5 Costly Cases of Church Fraud

Mar 17, 14 • Blog1 Comment

You’d think the house of God would be impervious to fraud, but unfortunately, church fraud is quite common among the pews and parishes of modern America. Sometimes it’s because of bad apples among the congregation, other times it’s carried out by religious leaders themselves, but at the end of the day, the money is still taken away from the people who need it most. Here are five sobering examples of fraud in the church.

5: Korean Central Presbyterian Church

In 2011, Virginia resident Eun Tae Lee was arrested for embezzling more than $700,000 from the missionary chapter of the Korean Central Presbyterian Church. He did it by gaining control of the company’s bank account and writing checks to himself, which he would then cash and spend lavishly on personal luxury items. When a church fraud detection service finally caught up with him, after six years of dishonesty and more than half a million in embezzled funds, he was driving a Porsche.

4: The Church of Jesus Christ of Latter-day Saints

Julius C. Blackwelder was a bishop of the LDS when he used his position to defraud his congregation into buying into bad real estate. He promised them big returns and long-term contracts, but in truth he was using all their money to repay his own debts and purchase a personal waterfront property. By the time someone shined a light on his fraud in the church, he’d cheated his flock out of almost $500,000.

3: St. Isidore’s Catholic Church

A trio of thieves committed church fraud and made St. Isidore’s their personal piggy bank in 2011. It all started with Kathleen Dake, a 58-year-old community organizer and locally respected mom, who posed as a volunteer to gain access to the finance committee. Once she had the trust of the higher-ups, she and two other partners in crime helped themselves to the money by writing personal checks and making unauthorized credit card charges. All in all, they robbed the parish of nearly $600,000, making theirs one of the largest church fraud detections in California history.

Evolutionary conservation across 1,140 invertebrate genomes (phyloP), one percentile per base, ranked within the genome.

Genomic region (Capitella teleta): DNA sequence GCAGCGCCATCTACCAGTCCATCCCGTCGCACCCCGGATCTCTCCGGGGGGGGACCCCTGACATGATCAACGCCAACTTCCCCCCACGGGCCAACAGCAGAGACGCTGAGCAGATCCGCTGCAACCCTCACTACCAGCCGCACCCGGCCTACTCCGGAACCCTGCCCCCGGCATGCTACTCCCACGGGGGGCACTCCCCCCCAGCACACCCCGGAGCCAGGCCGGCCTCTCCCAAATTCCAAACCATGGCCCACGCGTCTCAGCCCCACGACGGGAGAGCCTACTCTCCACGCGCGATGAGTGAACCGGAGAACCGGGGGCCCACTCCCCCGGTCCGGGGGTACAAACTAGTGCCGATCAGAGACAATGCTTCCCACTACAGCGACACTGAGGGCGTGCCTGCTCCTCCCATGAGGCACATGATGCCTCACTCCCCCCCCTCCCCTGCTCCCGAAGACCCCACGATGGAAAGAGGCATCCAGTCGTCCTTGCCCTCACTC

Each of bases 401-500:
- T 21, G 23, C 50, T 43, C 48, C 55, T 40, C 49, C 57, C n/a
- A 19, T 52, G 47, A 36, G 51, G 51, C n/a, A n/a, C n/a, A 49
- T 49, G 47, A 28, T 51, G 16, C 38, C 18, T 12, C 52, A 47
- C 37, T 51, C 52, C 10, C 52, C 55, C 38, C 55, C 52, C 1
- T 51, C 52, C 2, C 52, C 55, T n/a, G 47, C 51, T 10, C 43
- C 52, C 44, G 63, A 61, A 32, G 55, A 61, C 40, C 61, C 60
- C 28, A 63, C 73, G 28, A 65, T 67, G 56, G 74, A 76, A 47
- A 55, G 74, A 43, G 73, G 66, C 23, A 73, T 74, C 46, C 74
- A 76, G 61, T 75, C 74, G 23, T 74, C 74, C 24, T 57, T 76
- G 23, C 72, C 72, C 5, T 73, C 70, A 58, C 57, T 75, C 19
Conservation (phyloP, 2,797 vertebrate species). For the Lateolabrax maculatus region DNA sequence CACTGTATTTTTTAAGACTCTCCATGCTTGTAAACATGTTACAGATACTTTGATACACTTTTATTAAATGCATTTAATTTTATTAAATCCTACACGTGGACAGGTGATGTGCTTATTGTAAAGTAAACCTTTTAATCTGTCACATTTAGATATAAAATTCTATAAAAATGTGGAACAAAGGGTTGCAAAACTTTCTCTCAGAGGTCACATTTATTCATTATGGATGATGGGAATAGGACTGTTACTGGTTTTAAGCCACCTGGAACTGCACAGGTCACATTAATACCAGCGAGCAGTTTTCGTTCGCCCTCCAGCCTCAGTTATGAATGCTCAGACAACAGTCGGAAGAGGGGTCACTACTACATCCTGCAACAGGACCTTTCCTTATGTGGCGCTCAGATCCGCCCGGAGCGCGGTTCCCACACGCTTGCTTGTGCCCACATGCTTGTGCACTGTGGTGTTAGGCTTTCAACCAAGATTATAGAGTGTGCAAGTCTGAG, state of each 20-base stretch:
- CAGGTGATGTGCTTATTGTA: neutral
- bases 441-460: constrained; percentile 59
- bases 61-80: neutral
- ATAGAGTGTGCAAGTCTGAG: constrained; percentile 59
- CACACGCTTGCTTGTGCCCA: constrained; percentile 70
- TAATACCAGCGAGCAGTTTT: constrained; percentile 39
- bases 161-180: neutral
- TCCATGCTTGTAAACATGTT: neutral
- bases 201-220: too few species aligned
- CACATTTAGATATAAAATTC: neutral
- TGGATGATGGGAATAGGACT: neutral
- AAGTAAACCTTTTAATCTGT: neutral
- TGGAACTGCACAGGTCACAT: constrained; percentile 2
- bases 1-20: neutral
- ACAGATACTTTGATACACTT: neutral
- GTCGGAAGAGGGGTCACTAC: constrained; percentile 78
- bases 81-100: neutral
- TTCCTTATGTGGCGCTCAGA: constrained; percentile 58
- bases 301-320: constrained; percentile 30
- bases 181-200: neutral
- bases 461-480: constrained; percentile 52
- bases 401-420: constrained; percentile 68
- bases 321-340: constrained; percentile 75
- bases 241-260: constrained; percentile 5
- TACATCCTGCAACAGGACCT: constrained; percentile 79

2: Hyde Park Christian Church

This Texas church made a mistake when it trusted Louanne Aponte, the 52-year-old treasurer who would eventually go on to steal more than $1 million from Hyde Park Christian Church, The Texas Association of Child Care Resource, and Family Connections, a childcare services nonprofit. After church fraud detection uncovered her lies, she fled to Venezuela, but not before authorities looked into her history and realized that she had a criminal record with two more embezzling charges from the ’80s. Fraud in the church was a long-standing tradition for Louanne.

1: Baptist Foundation of Arizona

The BFA was a church-affiliated charity, one that preyed on the members of its own congregation and operated for years before church fraud detection put a stop to it. The BFA’s leaders, including a respected pastor and his adult son, used everything from Ponzi schemes to “land flipping” in order to squeeze money out of the community. By the time they went bankrupt in 1999, collapsing under the weight of their own debt, they were more than $460 million in the hole, making them responsible for one of the largest church frauds of modern times.

These are just a few ways fraud in the church has robbed good people out of their hard-earned money. If you suspect any theft or church fraud going in on your community, don’t wait: Speak up now and save yourself and your neighbors from Satan’s greedy influence.

One Response to “5 Costly Cases of Church Fraud”

  1. Robert Stewart says:

    My opinion is that you are totally misrepresenting the case involving Louanne Aponte. Of the approximately $1 million she stole from non-profits in the Austin area, only $5,000 was from Hyde Park Christian Church. While that is a substantial amount and there is no rationalization for any type of theft you should present an accurate account of this situation. You state that “After church fraud detection uncovered her lies, she fled to Venezuela, … ” which is totally false. She was uncovered as a result of audits conducted by the non-profit she ran called Family Connections; it was from Family Connections that she stole almost all of this money. You also state that “Fraud in the church was a long-standing tradition for Louanne” which also has no basis in fact as that $5,000 was the only instance of fraud in the church that involved Ms. Aponte. From your website it appears that you stress the work you have done with churches, apparently regarding audit and fianncial services. That being the case, I would hope that you accurately portray cases where churches have been defrauded. My experience with audit and accounting firms is that they want to be honest, forthright and accurate in all of their dealings with their clients and the public. Based on what you reported regarding Hyde Park Christian Church, you have failed in that regard. Please feel free to contact me should you wish to learn more about this case from my perspective, although everything I have stated above is in the public record and easily accessible through any web search. I would suggest that you delete or revise your comments regarding the situation that occurred at Hyde Park Christian Church.

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